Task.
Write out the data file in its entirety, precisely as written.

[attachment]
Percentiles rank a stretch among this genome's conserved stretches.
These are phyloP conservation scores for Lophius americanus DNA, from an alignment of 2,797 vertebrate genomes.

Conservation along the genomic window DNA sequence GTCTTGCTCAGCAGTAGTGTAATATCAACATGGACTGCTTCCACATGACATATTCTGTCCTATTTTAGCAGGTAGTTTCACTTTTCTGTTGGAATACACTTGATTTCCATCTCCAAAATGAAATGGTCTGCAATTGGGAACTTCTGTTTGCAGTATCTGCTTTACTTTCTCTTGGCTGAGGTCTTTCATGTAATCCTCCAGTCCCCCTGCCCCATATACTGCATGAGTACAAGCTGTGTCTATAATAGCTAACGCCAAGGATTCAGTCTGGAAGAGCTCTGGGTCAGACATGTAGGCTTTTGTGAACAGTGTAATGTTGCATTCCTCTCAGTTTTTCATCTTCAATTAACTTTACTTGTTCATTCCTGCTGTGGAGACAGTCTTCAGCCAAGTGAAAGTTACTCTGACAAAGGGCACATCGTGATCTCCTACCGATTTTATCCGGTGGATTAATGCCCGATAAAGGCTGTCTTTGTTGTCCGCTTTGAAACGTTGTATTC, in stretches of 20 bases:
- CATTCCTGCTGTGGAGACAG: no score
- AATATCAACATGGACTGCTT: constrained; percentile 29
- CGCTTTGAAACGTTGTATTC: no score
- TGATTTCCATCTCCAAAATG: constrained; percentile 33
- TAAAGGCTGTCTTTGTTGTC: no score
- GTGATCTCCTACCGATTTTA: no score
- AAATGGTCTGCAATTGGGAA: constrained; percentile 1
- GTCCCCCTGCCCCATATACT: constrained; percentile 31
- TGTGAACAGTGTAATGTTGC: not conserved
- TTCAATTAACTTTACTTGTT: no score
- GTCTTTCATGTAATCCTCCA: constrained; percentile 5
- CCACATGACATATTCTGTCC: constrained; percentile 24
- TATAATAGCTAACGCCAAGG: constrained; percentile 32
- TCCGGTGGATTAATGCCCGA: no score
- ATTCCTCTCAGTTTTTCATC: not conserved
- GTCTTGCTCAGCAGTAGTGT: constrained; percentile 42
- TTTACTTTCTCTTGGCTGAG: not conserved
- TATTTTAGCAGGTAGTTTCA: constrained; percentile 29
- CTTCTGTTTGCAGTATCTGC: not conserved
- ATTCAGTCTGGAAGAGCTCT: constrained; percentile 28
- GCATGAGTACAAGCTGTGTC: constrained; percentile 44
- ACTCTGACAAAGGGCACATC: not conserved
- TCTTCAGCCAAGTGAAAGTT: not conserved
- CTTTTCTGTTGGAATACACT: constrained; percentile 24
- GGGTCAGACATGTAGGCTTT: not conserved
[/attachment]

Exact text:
Percentiles rank a stretch among this genome's conserved stretches.
These are phyloP conservation scores for Lophius americanus DNA, from an alignment of 2,797 vertebrate genomes.

Conservation along the genomic window DNA sequence GTCTTGCTCAGCAGTAGTGTAATATCAACATGGACTGCTTCCACATGACATATTCTGTCCTATTTTAGCAGGTAGTTTCACTTTTCTGTTGGAATACACTTGATTTCCATCTCCAAAATGAAATGGTCTGCAATTGGGAACTTCTGTTTGCAGTATCTGCTTTACTTTCTCTTGGCTGAGGTCTTTCATGTAATCCTCCAGTCCCCCTGCCCCATATACTGCATGAGTACAAGCTGTGTCTATAATAGCTAACGCCAAGGATTCAGTCTGGAAGAGCTCTGGGTCAGACATGTAGGCTTTTGTGAACAGTGTAATGTTGCATTCCTCTCAGTTTTTCATCTTCAATTAACTTTACTTGTTCATTCCTGCTGTGGAGACAGTCTTCAGCCAAGTGAAAGTTACTCTGACAAAGGGCACATCGTGATCTCCTACCGATTTTATCCGGTGGATTAATGCCCGATAAAGGCTGTCTTTGTTGTCCGCTTTGAAACGTTGTATTC, in stretches of 20 bases:
- CATTCCTGCTGTGGAGACAG: no score
- AATATCAACATGGACTGCTT: constrained; percentile 29
- CGCTTTGAAACGTTGTATTC: no score
- TGATTTCCATCTCCAAAATG: constrained; percentile 33
- TAAAGGCTGTCTTTGTTGTC: no score
- GTGATCTCCTACCGATTTTA: no score
- AAATGGTCTGCAATTGGGAA: constrained; percentile 1
- GTCCCCCTGCCCCATATACT: constrained; percentile 31
- TGTGAACAGTGTAATGTTGC: not conserved
- TTCAATTAACTTTACTTGTT: no score
- GTCTTTCATGTAATCCTCCA: constrained; percentile 5
- CCACATGACATATTCTGTCC: constrained; percentile 24
- TATAATAGCTAACGCCAAGG: constrained; percentile 32
- TCCGGTGGATTAATGCCCGA: no score
- ATTCCTCTCAGTTTTTCATC: not conserved
- GTCTTGCTCAGCAGTAGTGT: constrained; percentile 42
- TTTACTTTCTCTTGGCTGAG: not conserved
- TATTTTAGCAGGTAGTTTCA: constrained; percentile 29
- CTTCTGTTTGCAGTATCTGC: not conserved
- ATTCAGTCTGGAAGAGCTCT: constrained; percentile 28
- GCATGAGTACAAGCTGTGTC: constrained; percentile 44
- ACTCTGACAAAGGGCACATC: not conserved
- TCTTCAGCCAAGTGAAAGTT: not conserved
- CTTTTCTGTTGGAATACACT: constrained; percentile 24
- GGGTCAGACATGTAGGCTTT: not conserved